Good morning. The Eagles have two more organized team activities this week before next week’s mandatory minicamp. Then, school’s out for the summer and the Eagles will return at the end of July for training camp.
— Zach Berman
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The biggest story this spring has been Carson Wentz’s return to the field. He has impressed during the three practice sessions that reporters have attended, and even when the doors are closed, Wentz’s teammates have noticed, too. Center Jason Kelce said he’d be “very surprised” if Wentz didn’t return to MVP form. Running back Jordan Howard, playing with Wentz for the first time, said Wentz “has what it takes” and the Eagles are “going to go as far as he can carry us.”
What has stood out most to coach Doug Pederson?
“Gosh, he’s strong,” Pederson said. “His lower body is strong. His arm is strong. You are seeing the things that we saw a couple of years ago when he was healthy, obviously. He’s leading the offense, leading the team, and really doing a nice job out there. … Been real impressed with where Carson is.”
Pederson added the Eagles have not needed to hold Wentz back at all in practices. He conceded that the Eagles were “cautious early” and wanted to ensure there was no regression with Wentz’s health. But they’ve now increased the workload and Wentz has “handled it well.”
Pederson said the Eagles will remain guarded, but there does not appear to be reason for concern. There’s certainly no reason for concern when watching him throw in practice. Wentz hasn’t worn a knee brace since OTAs started, although he added a leg sleeve during the last session.
There’s a caveat to the spring workouts to not go overboard on evaluations, as Jim Schwartz said and as was mentioned in last week’s newsletter. The players are supposed to look good practicing in shorts. But they’re on the field, they’re being watched, and naturally there are some players who stand out more than others.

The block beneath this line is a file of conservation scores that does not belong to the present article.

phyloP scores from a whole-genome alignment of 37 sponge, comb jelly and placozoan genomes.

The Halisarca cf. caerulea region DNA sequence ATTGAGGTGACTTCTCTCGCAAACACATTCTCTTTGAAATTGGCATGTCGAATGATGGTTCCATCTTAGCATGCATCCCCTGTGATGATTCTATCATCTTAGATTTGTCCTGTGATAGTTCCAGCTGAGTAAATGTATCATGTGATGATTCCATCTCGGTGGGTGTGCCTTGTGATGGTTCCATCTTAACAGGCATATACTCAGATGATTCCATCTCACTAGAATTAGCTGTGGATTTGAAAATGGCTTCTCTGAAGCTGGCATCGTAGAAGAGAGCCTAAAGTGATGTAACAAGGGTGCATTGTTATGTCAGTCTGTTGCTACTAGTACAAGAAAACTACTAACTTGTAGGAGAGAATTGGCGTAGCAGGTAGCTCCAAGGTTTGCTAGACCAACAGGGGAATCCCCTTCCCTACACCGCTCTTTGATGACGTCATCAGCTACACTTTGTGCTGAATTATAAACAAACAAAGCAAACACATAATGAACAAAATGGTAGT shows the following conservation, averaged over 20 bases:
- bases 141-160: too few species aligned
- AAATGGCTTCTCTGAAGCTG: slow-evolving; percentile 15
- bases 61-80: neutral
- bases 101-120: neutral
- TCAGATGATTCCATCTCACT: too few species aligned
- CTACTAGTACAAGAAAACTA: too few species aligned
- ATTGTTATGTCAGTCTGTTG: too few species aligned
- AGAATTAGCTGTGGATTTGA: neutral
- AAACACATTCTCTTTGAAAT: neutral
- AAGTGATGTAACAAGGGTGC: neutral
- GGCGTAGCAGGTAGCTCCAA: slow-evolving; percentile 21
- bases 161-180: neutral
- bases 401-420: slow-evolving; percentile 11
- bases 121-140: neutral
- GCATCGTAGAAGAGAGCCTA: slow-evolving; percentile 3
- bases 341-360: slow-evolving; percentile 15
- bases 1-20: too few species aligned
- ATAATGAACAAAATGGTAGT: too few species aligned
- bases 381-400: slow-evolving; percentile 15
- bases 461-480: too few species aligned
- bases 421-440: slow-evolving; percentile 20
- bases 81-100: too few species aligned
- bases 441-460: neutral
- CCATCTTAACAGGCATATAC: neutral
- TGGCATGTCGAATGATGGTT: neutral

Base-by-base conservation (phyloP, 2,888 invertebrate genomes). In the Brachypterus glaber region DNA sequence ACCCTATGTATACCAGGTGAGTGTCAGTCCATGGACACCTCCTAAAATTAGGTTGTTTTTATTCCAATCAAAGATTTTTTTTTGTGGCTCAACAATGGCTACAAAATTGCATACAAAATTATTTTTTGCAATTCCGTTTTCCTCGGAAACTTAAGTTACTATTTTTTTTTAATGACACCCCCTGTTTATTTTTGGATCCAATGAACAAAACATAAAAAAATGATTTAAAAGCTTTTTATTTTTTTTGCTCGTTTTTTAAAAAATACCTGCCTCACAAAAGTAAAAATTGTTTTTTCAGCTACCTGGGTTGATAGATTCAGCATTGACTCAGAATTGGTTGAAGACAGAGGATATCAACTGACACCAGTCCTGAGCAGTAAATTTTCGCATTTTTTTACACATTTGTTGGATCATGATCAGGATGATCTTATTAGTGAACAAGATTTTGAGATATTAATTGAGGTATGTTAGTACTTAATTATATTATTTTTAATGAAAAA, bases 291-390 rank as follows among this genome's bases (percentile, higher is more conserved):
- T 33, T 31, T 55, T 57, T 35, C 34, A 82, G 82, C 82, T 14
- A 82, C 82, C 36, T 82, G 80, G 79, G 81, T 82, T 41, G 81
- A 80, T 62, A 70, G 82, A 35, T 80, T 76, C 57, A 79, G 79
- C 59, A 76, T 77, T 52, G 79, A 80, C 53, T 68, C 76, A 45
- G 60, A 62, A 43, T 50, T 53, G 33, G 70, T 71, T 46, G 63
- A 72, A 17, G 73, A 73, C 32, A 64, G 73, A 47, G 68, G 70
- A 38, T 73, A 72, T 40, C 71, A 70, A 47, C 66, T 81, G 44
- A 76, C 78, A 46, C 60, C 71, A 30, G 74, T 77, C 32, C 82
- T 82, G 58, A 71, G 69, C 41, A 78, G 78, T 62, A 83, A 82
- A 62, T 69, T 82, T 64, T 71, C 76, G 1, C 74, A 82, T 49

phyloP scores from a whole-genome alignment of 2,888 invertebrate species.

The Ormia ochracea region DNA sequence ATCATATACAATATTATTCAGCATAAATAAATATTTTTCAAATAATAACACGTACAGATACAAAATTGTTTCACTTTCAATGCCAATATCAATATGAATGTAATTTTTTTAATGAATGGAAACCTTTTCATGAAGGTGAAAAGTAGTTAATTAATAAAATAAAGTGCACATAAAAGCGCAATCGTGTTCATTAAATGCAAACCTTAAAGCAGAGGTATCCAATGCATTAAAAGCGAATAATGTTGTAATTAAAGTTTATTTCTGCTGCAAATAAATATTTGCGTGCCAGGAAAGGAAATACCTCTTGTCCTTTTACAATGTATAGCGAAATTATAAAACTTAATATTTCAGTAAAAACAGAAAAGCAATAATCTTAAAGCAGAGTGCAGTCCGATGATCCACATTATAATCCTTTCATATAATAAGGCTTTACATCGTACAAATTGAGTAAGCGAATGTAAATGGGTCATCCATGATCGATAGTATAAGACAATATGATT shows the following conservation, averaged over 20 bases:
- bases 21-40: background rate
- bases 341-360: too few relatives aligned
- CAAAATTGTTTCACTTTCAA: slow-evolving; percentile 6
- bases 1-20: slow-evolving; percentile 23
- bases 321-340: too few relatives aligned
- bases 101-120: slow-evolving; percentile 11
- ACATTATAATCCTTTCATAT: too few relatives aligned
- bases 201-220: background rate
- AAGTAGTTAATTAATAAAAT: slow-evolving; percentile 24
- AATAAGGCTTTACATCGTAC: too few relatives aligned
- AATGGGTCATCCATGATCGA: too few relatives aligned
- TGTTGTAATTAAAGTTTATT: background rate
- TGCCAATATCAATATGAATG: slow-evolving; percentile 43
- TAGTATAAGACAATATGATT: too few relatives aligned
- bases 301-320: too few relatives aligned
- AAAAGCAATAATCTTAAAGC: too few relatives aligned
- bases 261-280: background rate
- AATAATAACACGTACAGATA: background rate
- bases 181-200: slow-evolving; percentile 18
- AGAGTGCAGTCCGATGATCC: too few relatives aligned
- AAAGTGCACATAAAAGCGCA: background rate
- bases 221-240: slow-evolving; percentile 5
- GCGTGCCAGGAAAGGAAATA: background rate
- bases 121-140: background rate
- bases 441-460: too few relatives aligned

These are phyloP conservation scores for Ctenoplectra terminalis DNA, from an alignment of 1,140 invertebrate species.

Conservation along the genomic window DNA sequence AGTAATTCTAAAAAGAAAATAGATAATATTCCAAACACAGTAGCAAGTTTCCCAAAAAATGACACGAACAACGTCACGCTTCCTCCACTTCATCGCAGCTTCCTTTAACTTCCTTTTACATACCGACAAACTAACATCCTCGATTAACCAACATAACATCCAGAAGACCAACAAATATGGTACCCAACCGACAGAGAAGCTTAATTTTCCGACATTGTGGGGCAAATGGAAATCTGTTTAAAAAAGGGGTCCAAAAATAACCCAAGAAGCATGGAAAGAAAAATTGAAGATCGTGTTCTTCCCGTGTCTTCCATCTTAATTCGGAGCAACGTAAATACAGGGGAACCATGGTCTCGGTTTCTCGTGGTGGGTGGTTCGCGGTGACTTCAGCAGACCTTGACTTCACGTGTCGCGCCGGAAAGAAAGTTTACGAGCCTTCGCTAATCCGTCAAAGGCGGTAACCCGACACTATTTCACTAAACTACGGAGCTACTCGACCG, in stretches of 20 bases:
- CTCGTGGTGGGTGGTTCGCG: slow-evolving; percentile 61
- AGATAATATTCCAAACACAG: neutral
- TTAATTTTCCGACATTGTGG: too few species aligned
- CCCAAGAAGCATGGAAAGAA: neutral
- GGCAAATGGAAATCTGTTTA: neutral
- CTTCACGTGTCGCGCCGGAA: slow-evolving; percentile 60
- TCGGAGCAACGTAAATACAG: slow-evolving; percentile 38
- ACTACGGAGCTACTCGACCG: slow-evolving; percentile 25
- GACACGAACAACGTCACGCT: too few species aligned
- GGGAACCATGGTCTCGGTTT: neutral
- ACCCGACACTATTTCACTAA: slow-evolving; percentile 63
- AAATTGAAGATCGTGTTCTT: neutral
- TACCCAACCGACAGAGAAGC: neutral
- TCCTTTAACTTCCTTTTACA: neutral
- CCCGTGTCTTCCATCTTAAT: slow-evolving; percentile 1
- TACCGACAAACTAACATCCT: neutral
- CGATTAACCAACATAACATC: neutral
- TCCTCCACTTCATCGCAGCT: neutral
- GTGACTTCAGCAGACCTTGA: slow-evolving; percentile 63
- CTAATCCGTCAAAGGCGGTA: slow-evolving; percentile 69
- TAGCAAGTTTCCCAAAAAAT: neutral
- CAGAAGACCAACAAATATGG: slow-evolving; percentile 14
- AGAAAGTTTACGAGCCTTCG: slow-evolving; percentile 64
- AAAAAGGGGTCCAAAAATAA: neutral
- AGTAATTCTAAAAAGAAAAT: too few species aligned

“On offense, I think Nelson [Agholor]'s had a really good offseason,” Pederson said. “Dallas Goedert has really improved on where he sort of left off at the end of last year on offense. We talked about Carson a little bit. Defensively, I mean, I think Avonte Maddox has picked up where he left off. He’s looking really good. Sidney Jones is playing with the absence of Jalen [Mills] and [Ronald] Darby right now, just playing with confidence and playing with great ability and skill: the player that we drafted. And even Rasul Douglas, I think, is another one that’s had a really good spring.”
I wrote about Goedert and Maddox in this space after the first practice. Both second-year players should be on the field more in 2019. They impressed as rookies and started taking the next step this spring. The Eagles need to be creative to find ways to get Goedert snaps with the presence of Zach Ertz, but he’s such a threat with his size and ability to make plays in the middle of the field. Maddox can play all over the field, and my guess is they’ll need him at multiple spots this season, with a focus on the slot.
Agholor was a good name, too. He’s an established starter at this point, but in watching him and talking with him, Agholor appears to be in a good place entering 2019. It’s a contract year, he has a clear role in the offense, and he’s in his fourth year in the system. Because the Eagles have so many weapons, I wouldn’t expect Agholor to far surpass the 63-catch, 752-yard average from the past two years, but I do think you’ll see big plays from Agholor and games when he’s their top target.